One hundred and eight years. That’s how long the Chicago Cubs’ championship drought lasted before winning the 2016 World Series title this past week. Many theories abound as to why it took so long to end the drought, from the “Curse of the Billy Goat” (1945) to the Steve Bartman incident (interfered with infamous foul ball in 2003 NLCS). Some also blame the lack of lights at Wrigley Field, something that was in effect until 1988. Many felt that playing only day games throughout the season for many years tired Cubs players due to the heat throughout the summer.
I have a different explanation for why the drought lasted so long. Until last year, the Cubs didn’t have the right team leadership in place. Now – with President of Baseball Operations Theo Epstein and Manager Joe Maddon – the Cubs gained their championship and are built for more.
Epstein’s decision-making style can best be described as both Bold and Tactical. He looks at the organization he is working for and the tools that are in place before making any business decisions. His focus is clearly on the Task at hand, and combines a Big Picture focus with his knowledge of what produces Concrete results.
Theo Epstein first showed his leadership prowess by tackling the “curse” that existed in Boston, winning two championships in 2004 and 2007 after being hired in 2002 at age 28 to be its General Manager. Epstein rebuilt the team’s foundation, adding the right players and hiring the right manager – Terry Francona – to guide the team. Together, they ended the Red Sox’s 86-year championship drought.
In 2011, Cubs owner Tom Ricketts, recognizing that Epstein was something special, seized his opportunity and brought him in to tackle a new challenge…build a perennial winner in Chicago.
Epstein knew that — once he had the talent in place after 4 seasons as the President of Operations — his next order of business (much like in Boston) was to find the right manager to lead the Cubs to the promised land. He found that person in former Tampa Bay Rays manager Joe Maddon.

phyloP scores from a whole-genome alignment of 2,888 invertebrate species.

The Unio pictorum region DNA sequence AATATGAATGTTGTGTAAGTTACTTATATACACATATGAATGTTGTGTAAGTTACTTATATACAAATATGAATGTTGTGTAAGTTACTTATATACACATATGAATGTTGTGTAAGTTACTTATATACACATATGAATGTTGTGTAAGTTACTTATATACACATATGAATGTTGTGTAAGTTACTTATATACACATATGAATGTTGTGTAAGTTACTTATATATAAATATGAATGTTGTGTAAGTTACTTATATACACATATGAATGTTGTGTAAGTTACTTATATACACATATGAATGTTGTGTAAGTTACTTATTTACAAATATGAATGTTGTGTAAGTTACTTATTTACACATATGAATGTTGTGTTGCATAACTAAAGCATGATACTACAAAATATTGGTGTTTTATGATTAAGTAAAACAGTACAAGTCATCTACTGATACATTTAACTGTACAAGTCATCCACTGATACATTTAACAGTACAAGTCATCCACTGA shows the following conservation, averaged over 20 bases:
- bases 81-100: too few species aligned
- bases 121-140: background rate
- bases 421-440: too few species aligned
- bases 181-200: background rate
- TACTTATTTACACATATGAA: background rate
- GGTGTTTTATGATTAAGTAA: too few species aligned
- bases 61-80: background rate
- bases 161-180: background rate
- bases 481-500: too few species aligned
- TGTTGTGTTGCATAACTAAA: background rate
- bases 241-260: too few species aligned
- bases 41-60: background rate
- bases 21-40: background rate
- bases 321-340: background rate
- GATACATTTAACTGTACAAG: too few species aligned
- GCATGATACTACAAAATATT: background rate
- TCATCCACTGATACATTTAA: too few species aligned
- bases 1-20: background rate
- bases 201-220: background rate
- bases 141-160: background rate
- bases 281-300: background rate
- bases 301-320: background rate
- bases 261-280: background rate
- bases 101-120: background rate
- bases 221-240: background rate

Joe Maddon’s coaching style could be best described as a combination of Blazing and Energizing. Known for his flair for the dramatic, Maddon won’t stop short of anything to motivate his players to reach new heights. He shows a great ability to focus on both People and Task. In the World Series, Maddon’s decision-making illustrated his Bold approach to winning, trying anything and everything “outside the box” to get the win. Maddon’s Engaging decision-making also shows his passion for team and staff. Maddon’s 2015-16 Cubs team won a MLB best 103 regular season games. He succeeded in building a true TEAM which overcame great odds in winning the World Series, haven fallen behind 3 games to 1 to the Cleveland Indians.
The most unlikely person on Maddon’s team, Jason Heyward, who had struggled mightily during the postseason, rallied the team with his speech during the Game 7 rain delay. He was living proof that everyone on your team plays a critical role in winning, and it’s the leader’s job to elicit everyone’s support and buy-in to the ultimate goal..
What are you doing to make sure your team is on board with your vision and understands what it takes to achieve desired results? How can you collaborate with your team to keep it moving forward and reach new heights some never thought possible?